The long-term success of primary cementless total hip arthroplasties (THA) using the fully porous-coated Anatomic Medullary Locking stem (AML; DePuy, Warsaw, IN) has been reported.10,11 Despite the success of the AML, however, several modifications were incorporated into the design of the second-generation stem with the goals of further improving implant stability, adaptability to variations in anatomy, and stress transfer to periprosthetic bone.
The second-generation porous-coated stem manufactured by DePuy, the Prodigy® stem, is cast cobalt-chromium (CoCr) with circumferential porous coating covering the proximal ⅞ of the component (Fig 1). To improve stability and biomechanics, the Prodigy® stem incorporated four design additions: (1) wider range of neck lengths, (2) varus and neutral neck shaft angles, (3) increased lateral offset, and (4) a 10° anteverted neck. The additional neck lengths and two neck-shaft angles allow the surgeon to accommodate a wider variety of patient anatomies. The increased lateral offset and anteverted neck were designed to improve hip biomechanics by reducing joint reaction force and optimize range of motion (ROM) and stability. Additionally, the Prodigy® stem is produced in three proximal stem dimensions (proximal triangles) to optimize individual patient fit, theoretically helping increase the consistency of bone ingrowth in a larger population. The Prodigy® stem design also attempts to address one of the few concerns reported with the first-generation AML stem: periprosthetic bone loss related to stress shielding in hips implanted with large, rigid stems.5-8 Modulus mismatch between the implant and femur has been thought to be a probable cause of this and of thigh pain.5,6,17 To address these issues, the shape of Prodigy® stems greater than 13.5 mm in diameter was modified by removing metal from its medial side, rendering its mediolateral bending stiffness equivalent to a 13.5-mm stem thereby theoretically increasing load transfer to the femur and decreasing periprosthetic bone loss (and potentially thigh pain).
On the acetabular side, the first-generation, porous-coated, modular AML cup (DePuy) with ACS polyethylene liners (Acetabular Cup System, DePuy) was replaced by the second-generation Duraloc® (DePuy) acetabular component. The Duraloc® cup is a hemispheric titanium fully porous-coated modular component (Fig 2). Design changes made with the Duraloc® attempted to address the first-generation component problems, which reportedly contributed to a 21% incidence of clinical failure at 2-years after arthroplasty.2 Changes included an improved locking mechanism designed not to interfere with liner-shell conformity, dome-loading polyethylene, and a required minimum polyethylene thickness of 6 mm.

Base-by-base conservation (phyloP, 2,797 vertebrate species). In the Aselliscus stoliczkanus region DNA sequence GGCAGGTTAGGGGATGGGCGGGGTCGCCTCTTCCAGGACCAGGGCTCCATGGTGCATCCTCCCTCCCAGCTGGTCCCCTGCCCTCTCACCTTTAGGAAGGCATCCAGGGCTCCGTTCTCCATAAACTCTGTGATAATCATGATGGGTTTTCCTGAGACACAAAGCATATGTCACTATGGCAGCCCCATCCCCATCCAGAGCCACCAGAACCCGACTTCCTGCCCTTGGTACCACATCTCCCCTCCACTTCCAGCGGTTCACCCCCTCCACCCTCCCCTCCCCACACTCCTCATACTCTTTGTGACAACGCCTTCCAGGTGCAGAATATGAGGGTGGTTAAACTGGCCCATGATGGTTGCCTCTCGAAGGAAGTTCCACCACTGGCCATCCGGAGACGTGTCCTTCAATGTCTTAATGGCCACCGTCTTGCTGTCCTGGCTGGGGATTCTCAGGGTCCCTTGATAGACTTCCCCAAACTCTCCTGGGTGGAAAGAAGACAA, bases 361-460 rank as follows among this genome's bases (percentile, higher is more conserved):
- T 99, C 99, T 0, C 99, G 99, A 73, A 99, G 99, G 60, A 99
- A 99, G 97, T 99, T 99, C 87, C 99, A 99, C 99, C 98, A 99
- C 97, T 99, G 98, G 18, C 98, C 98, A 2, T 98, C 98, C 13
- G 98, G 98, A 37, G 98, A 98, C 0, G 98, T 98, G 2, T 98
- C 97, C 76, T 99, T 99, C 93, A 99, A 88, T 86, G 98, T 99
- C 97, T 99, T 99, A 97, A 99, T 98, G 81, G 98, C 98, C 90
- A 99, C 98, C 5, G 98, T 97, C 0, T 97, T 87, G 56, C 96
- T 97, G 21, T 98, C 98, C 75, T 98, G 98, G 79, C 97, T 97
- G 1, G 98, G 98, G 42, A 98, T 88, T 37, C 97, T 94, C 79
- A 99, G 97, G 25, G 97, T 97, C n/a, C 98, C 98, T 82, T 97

We hypothesized that the second-generation Prodigy® femoral component would perform at least as well as the first-generation AML stem with respect to revision rates and survivorship, but design changes in the second-generation femoral component would result in (1) more consistent bone ingrowth, (2) less pain and limp, and (3) less stress shielding. We hypothesized that the design changes incorporated into the second-generation Duraloc® cup would decrease (1) component failure, (2) polyethylene wear, and (3) osteolysis as compared with the first-generation porous-coated modular AML cup with an ACS liner. Additionally, we expected high patient satisfaction and a patient-perceived improvement in hip function with the use of these second-generation porous-coated components.
MATERIALS AND METHODS
We retrospectively reviewed clinical, radiographic, and patient questionnaire data from 157 consecutive, unselected THAs (150 patients) performed with Prodigy® stems and Duraloc® acetabular cups from July 1993 to December 1994. All patients who had primary THAs were considered candidates for these components. There were 90 men (94 hips) and 60 women (63 hips). The average age of the patients at the time of surgery was 56.2 years (range, 20-80 years). The preoperative diagnoses was osteoarthritis in 119 hips (116 patients), osteonecrosis of the femoral head in 13 hips (12 patients), rheumatoid arthritis in one hip (one patient), developmental dysplasia of the hip in 18 hips (15 patients), and fracture in six hips (six patients).